Trust in the Federal Reserve fell again, despite — or, perhaps, because of — the stock market's continued surge upward, according to data from the latest Axios-Ipsos Coronavirus Index.
By the numbers: Trust in the Fed is sinking across the political spectrum — a strong majority (62%) of Americans say they have little or no trust in the central bank, up from just over half (51%) in May.
- Even with President Trump's handpicked chairman at the helm, trust in the Fed has declined among Republicans by six percentage points since the last survey in mid-July.
- Trust among Democrats actually increased to 40% from 37% from July.
- Independents have been the most critical of the Fed, with trust sinking from 48% in May to 39% in July to 30% in August.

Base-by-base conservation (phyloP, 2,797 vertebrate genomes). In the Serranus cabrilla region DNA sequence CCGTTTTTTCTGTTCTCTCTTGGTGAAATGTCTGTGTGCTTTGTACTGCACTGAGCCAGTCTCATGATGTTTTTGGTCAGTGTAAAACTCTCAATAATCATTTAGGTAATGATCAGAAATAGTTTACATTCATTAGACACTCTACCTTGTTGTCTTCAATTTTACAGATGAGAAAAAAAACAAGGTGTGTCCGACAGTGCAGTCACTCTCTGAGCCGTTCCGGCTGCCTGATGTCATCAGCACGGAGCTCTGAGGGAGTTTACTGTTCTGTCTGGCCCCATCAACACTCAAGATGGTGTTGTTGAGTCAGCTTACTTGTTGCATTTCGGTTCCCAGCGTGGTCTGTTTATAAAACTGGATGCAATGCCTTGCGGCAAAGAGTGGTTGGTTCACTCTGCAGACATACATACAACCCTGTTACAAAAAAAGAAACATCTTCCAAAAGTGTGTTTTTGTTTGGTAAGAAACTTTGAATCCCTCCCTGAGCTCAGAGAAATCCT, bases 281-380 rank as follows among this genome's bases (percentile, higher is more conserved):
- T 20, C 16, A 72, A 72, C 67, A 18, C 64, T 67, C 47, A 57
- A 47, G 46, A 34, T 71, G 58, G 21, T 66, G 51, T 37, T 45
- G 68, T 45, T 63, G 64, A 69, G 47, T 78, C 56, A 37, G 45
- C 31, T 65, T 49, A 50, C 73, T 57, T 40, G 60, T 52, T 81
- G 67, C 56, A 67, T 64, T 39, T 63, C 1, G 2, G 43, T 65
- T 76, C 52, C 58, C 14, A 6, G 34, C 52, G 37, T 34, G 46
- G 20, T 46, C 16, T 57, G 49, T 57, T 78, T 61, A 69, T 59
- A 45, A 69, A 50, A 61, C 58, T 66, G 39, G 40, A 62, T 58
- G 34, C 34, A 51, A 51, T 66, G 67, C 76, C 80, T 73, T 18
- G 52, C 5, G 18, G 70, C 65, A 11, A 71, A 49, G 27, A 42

What to watch: Protests against the Fed have sprung up recently as more of the public begins to question the growing divergence between the U.S. economy and U.S. stock prices.
- Rising public antipathy could be a major problem as the Fed's power "is contingent on securing as well as maintaining broad political and public support," Mark Spindel and Sarah Binder wrote in their 2017 book "The Myth of Independence: How Congress Governs the Federal Reserve."
Zoom in: Distrust of the Fed defies age, race, gender, region, work status and even education level, as a majority of respondents across the board say they have "not very much" or "none at all" trust in the central bank.
- The percentage of respondents who say they trust the Fed "a great deal" fell to 4%, compared to 21% who say they do not trust the Fed at all.
Methodology: This survey of 1,100 adults has a margin of error of ± 3.3 percentage points at the 95% confidence level.